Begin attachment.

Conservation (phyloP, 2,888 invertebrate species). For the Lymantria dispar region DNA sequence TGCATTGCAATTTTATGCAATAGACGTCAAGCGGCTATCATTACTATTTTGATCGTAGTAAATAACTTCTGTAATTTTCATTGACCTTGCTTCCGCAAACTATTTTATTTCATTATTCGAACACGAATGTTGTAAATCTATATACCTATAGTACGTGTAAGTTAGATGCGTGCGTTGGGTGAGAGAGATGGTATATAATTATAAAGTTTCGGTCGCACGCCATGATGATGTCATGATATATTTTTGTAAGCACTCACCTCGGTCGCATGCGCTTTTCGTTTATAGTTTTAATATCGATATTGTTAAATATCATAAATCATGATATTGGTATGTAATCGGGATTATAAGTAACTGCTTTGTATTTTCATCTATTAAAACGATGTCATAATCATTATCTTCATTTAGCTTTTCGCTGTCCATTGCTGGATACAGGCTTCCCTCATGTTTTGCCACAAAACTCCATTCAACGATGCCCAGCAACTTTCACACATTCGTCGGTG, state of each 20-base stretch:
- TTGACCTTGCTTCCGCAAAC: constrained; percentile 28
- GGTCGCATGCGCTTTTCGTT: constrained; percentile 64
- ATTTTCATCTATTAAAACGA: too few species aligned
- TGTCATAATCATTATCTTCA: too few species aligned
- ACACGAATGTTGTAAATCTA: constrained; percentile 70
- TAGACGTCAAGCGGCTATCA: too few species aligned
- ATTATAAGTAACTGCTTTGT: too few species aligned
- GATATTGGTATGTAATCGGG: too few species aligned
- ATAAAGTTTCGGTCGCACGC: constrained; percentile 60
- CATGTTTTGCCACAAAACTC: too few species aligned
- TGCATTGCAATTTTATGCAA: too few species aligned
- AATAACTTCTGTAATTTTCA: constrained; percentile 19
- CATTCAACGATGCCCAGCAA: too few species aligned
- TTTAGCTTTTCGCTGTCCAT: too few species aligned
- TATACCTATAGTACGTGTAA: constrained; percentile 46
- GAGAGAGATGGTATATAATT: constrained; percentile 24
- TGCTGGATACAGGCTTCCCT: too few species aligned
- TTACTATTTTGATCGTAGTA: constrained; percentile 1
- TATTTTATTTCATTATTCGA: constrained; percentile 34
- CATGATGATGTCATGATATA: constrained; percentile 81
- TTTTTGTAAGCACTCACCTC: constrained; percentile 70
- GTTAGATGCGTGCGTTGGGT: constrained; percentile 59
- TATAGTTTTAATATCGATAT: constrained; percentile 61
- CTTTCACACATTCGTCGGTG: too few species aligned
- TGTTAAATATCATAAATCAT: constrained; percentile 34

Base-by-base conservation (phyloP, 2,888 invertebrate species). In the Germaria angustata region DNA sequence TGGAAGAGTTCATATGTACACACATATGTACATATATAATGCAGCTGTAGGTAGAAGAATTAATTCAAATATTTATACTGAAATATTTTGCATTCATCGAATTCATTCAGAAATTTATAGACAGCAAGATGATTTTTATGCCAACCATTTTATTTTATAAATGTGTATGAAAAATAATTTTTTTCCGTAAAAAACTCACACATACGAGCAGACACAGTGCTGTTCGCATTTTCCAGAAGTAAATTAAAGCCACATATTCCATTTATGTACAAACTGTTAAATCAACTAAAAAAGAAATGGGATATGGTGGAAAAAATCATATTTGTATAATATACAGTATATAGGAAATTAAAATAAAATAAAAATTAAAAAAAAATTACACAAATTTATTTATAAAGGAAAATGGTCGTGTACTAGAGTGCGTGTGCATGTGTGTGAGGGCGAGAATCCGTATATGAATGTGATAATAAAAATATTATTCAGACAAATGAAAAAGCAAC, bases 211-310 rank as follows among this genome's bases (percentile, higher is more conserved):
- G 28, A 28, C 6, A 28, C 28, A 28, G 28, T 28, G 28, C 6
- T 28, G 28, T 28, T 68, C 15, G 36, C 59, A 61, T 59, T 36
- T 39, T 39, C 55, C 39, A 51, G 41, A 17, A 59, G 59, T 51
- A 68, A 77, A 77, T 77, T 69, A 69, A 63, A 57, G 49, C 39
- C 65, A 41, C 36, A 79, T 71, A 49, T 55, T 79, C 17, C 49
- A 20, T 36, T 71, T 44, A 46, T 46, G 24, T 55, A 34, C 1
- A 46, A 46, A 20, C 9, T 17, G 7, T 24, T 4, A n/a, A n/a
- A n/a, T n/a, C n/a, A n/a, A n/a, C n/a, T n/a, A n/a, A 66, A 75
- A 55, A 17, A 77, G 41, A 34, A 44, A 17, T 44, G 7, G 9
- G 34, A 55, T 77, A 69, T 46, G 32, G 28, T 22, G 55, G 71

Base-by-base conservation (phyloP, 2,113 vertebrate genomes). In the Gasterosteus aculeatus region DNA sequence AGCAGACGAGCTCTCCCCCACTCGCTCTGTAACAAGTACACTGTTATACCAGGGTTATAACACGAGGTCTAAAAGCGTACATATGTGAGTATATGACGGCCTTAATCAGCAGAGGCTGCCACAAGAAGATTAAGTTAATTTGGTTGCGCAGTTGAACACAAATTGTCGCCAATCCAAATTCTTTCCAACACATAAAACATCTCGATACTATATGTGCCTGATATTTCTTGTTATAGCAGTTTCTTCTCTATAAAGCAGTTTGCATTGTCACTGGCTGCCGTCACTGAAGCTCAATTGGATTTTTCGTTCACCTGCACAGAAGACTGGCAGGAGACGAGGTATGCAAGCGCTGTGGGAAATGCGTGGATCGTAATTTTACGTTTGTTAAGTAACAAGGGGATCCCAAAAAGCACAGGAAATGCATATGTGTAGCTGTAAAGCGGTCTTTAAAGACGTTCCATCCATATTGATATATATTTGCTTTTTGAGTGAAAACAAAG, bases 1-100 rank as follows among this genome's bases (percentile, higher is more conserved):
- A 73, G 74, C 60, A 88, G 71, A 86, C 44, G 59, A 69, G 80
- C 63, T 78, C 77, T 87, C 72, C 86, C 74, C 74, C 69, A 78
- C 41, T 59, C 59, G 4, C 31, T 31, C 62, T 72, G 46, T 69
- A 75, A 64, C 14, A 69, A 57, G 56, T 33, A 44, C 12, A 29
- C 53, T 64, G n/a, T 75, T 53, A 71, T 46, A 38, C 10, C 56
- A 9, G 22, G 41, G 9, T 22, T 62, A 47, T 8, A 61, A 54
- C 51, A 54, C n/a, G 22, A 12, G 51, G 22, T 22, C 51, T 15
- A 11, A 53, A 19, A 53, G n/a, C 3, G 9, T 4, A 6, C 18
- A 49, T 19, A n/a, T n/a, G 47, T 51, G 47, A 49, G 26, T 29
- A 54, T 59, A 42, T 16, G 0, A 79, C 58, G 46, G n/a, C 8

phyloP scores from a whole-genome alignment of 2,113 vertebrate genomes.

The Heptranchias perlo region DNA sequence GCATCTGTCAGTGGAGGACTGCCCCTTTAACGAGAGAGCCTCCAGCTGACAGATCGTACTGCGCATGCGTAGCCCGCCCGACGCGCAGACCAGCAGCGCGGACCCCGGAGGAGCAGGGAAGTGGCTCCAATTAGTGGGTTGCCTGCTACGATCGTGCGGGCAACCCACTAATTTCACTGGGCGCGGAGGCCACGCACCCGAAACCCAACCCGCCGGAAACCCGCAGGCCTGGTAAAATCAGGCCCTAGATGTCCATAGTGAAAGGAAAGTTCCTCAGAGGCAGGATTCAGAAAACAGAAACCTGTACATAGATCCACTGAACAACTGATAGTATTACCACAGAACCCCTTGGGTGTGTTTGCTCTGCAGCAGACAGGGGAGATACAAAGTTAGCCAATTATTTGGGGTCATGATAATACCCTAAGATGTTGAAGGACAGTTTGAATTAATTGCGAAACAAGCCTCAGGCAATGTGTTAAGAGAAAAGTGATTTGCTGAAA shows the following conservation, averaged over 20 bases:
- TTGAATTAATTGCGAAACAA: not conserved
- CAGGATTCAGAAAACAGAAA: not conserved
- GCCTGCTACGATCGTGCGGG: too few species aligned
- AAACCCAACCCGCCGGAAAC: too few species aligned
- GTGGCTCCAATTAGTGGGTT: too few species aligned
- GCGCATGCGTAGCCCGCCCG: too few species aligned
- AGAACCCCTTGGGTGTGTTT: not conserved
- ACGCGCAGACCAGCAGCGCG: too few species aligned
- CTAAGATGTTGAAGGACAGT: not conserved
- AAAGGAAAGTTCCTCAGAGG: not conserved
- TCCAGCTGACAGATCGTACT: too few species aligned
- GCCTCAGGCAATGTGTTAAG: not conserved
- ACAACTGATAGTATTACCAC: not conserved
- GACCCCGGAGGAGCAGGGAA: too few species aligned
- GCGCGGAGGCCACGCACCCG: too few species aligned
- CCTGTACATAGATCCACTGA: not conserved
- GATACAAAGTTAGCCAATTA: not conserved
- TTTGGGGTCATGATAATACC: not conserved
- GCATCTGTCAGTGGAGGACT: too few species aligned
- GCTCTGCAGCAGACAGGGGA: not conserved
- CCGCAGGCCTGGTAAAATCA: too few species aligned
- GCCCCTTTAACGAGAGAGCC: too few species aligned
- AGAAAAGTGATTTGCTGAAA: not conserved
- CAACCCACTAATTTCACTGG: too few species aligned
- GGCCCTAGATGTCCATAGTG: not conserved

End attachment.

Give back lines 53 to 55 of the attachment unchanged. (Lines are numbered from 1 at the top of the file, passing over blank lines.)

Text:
- GCCTGCTACGATCGTGCGGG: too few species aligned
- AAACCCAACCCGCCGGAAAC: too few species aligned
- GTGGCTCCAATTAGTGGGTT: too few species aligned